Tuesday, March 29, 2016

Indian Keema with Peas, with a full menu

We had guests to dinner last weekend, and needed a menu where most everything could be done ahead of time.  This worked out really well!  We started with home-made baked tortilla chips, guacamole, and store-bought hummus.  (The generic brand at Hy-Vee is good enough that I don't bother to make it from scratch anymore.)  The main course was Indian Keema with Peas, served over brown rice (I highly recommend short-grain brown rice--tastier than long-grain), with a side dish of a cucumber and fennel in yogurt.  Dessert was fruit dipped in chocolate and hazelnuts.  It was a nice combination of tastes and textures.  Here are the three recipes not linked above:

Indian Keema with Peas
adapted from Craig Claiborne's Gourmet Diet (Times Books, 1980)
4 servings

1 t. minced garlic
1 T. chopped fresh ginger
3/4 c. chopped onion
2 t. vegetable oil
1 T. curry powder
1/4 t. ground cinnamon
1/2 t. ground turmeric
1/4 t. ground coriander seeds
1/4 t. ground cumin
1 lb. ground lamb (beef could also be used)
1 c. chopped fresh or canned tomatoes
1 T. lime juice
1 t. sugar
freshly ground pepper to taste
1/4 t. crushed hot red pepper flakes
1 c. peas, defrosted if using frozen

Approximate how much garlic, ginger and onion will yield the given amounts.  Using the food processor, first mince the garlic, add in the ginger, and then the onions.  Add the oil and blend to a fine purée.

Sauté the mixture in a skillet and cook, stirring often, until the mixture almost starts to brown.  Add the curry powder, cinnamon, turmeric, coriander and cumin and stir to blend.

Add the meat and cook, breaking up any lumps.  When the meat is no longer pink, pour off any accumulated oil, then add the tomatoes, lime juice and sugar.  Add a generous grinding of pepper and the hot red pepper.  Cover closely and let simmer for 30 minutes.

Add the peas and continue cooking until the peas are tender, about 5 minutes.

Serve with rice, brown or white.  

adapted from Craig Claiborne's Gourmet Diet
5 servings

1 large cucumber, about 1-1/2 lbs.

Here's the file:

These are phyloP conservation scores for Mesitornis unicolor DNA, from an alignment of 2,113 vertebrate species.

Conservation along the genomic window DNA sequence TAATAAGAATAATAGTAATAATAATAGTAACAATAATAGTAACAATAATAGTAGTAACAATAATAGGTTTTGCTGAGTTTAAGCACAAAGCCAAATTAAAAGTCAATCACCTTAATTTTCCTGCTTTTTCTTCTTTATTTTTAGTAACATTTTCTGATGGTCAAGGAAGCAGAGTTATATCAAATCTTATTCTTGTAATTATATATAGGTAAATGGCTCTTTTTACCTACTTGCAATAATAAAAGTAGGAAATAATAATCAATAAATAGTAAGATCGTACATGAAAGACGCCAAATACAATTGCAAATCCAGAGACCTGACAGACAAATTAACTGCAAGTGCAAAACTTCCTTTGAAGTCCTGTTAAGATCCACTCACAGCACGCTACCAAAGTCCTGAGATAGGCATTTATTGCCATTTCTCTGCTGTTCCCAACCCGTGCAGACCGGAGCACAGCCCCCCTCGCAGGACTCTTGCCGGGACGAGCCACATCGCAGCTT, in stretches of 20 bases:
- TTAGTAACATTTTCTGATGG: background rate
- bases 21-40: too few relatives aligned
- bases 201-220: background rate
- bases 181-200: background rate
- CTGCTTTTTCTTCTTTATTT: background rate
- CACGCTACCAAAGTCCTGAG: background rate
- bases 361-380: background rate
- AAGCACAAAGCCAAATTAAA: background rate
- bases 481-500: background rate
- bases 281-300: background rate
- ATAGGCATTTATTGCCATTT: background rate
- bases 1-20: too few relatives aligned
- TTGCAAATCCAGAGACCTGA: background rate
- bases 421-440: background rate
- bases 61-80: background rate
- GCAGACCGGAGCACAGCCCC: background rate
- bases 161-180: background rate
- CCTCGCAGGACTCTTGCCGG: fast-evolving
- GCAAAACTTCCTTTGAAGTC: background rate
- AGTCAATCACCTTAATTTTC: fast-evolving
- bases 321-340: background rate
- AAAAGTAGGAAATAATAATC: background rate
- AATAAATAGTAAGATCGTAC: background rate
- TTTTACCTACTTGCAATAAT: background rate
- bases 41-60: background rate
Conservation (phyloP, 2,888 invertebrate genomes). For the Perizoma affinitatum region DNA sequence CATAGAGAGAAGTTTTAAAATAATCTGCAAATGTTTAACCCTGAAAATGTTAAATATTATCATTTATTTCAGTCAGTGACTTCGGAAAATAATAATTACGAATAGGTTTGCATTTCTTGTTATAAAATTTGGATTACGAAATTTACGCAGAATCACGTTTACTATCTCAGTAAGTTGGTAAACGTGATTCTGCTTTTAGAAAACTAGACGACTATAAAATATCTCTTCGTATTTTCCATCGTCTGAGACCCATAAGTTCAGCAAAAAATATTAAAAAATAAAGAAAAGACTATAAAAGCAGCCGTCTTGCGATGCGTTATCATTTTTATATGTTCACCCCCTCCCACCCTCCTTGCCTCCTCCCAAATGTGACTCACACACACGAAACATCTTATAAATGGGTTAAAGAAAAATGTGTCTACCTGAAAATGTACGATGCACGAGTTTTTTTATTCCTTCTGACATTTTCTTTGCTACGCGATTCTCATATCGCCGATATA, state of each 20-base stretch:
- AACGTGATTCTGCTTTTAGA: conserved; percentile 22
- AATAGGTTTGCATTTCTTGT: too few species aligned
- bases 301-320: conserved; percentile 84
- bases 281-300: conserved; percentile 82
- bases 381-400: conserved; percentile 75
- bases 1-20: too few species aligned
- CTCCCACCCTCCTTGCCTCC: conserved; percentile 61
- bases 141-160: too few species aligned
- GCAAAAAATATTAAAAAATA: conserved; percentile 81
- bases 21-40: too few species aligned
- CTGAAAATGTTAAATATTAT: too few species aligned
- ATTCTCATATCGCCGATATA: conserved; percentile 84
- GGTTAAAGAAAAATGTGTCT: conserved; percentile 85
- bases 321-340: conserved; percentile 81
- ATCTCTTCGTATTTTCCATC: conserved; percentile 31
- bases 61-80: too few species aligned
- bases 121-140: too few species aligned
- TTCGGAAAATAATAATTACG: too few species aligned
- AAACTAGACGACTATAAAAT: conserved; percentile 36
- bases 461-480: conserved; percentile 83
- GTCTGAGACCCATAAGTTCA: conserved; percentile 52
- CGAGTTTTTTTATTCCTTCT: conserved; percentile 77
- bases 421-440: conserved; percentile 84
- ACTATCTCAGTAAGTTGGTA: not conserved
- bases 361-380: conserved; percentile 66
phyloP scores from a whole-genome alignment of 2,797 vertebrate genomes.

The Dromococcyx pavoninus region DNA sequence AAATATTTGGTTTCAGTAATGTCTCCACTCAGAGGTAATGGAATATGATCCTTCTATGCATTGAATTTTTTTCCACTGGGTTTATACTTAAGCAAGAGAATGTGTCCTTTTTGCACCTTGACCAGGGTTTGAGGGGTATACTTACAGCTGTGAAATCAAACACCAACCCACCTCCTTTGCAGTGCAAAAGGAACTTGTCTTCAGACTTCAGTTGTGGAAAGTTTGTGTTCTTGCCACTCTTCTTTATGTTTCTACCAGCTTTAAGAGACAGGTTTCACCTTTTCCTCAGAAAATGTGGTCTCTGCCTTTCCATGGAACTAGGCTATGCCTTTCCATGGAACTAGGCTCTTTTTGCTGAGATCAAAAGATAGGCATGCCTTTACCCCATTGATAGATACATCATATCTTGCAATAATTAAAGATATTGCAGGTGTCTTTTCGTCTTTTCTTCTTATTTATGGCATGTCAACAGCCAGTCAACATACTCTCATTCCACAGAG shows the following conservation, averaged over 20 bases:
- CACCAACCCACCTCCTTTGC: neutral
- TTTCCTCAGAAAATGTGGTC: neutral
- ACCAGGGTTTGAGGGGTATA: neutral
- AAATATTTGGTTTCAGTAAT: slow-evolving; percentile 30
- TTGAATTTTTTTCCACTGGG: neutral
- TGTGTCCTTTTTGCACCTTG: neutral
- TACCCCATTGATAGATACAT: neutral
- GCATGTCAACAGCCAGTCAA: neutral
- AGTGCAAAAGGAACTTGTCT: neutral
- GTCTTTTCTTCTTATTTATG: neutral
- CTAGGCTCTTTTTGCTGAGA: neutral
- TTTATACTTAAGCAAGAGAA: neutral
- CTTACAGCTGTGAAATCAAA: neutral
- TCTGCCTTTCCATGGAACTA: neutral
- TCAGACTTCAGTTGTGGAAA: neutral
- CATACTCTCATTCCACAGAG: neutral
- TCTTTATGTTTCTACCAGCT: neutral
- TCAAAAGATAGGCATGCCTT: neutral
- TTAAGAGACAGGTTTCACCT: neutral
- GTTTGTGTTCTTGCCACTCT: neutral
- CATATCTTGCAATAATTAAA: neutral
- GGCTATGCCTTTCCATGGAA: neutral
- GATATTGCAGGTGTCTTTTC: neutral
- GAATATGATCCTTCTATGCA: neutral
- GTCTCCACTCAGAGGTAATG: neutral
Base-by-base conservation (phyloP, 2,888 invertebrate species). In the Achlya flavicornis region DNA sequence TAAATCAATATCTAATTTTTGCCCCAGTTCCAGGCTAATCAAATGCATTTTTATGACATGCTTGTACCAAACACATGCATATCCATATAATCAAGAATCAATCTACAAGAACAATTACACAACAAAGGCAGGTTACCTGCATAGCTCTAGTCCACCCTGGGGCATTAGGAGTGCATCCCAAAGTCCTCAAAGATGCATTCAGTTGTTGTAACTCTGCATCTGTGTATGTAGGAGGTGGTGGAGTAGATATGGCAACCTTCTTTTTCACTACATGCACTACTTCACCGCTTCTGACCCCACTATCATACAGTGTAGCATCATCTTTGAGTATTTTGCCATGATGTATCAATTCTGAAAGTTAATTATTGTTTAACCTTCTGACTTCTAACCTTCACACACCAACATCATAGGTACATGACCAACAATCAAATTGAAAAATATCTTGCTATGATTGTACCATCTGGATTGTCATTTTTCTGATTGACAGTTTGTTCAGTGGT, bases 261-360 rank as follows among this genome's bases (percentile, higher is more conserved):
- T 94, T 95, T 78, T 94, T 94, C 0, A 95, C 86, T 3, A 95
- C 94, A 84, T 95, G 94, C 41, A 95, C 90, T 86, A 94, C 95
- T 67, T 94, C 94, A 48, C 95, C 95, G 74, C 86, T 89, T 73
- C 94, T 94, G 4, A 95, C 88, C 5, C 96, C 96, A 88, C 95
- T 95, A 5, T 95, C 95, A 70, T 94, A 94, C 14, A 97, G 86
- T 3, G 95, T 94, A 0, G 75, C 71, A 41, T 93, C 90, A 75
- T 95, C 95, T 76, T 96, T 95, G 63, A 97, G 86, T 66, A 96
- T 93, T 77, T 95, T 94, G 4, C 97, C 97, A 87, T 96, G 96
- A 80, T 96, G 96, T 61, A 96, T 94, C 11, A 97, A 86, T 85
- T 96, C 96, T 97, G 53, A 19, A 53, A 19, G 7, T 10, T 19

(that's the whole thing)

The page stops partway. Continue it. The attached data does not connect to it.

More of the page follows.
1/2 small fennel bulb
2 cups plain yogurt (I use non-fat)
1/2 cup finely chopped onion or scallions
1 t. finely chopped garlic
2 T. white vinegar
1-1/2 T. sugar
1 T. olive oil
2 T. finely chopped fresh dill (or 1-1/2 t. dried)

Peel the cucumbers, cut them in half length-wise, and scrape out the seeds.
Cut the cucumbers until thin, half-moon slices--about 4 cups.
Trim the fennel bulb and cut it in half.  Cut one half crosswise into thin slices--about 1 cup. 
Combine the sliced cucumbers and fennel with the rest of the ingredients, blending well.  Chill for an hour or longer.

adapted from a loose recipe, source unknown
serves 4

4 ounces semisweet chocolate (bar or chips)
4 cups whole strawberries, with stems, washed and patted dry
16 dried apricots
2 ounces hazelnuts, finely chopped (other nuts would be fine also)

Set out a cookie sheet with a piece of waxed or parchment paper.

Chop the chocolate in large pieces (if using a bar) and heat until melted.  (I do this in a microwave.)  Set the bowl with melted chocolate in a pan of just-boiled water, so that it doesn't harden while working.

Pick up one piece of fruit at a time and dip it into the melted chocolate, coating about half of each piece of fruit.  Then immediately dip the tip in the chopped hazelnuts.  Place the dipped fruit on the waxed paper, and continue with the rest of the fruit.

Let the dipped fruit stand at room temperature for about 10 minutes, to let the chocolate harden.  This can be done a couple of hours ahead of time.  If the kitchen is warm, I bring the tray into the basement to keep it cool.

I haven't tried this with other fruit, but it could be nice--maybe pineapple, clementines, or cherries.

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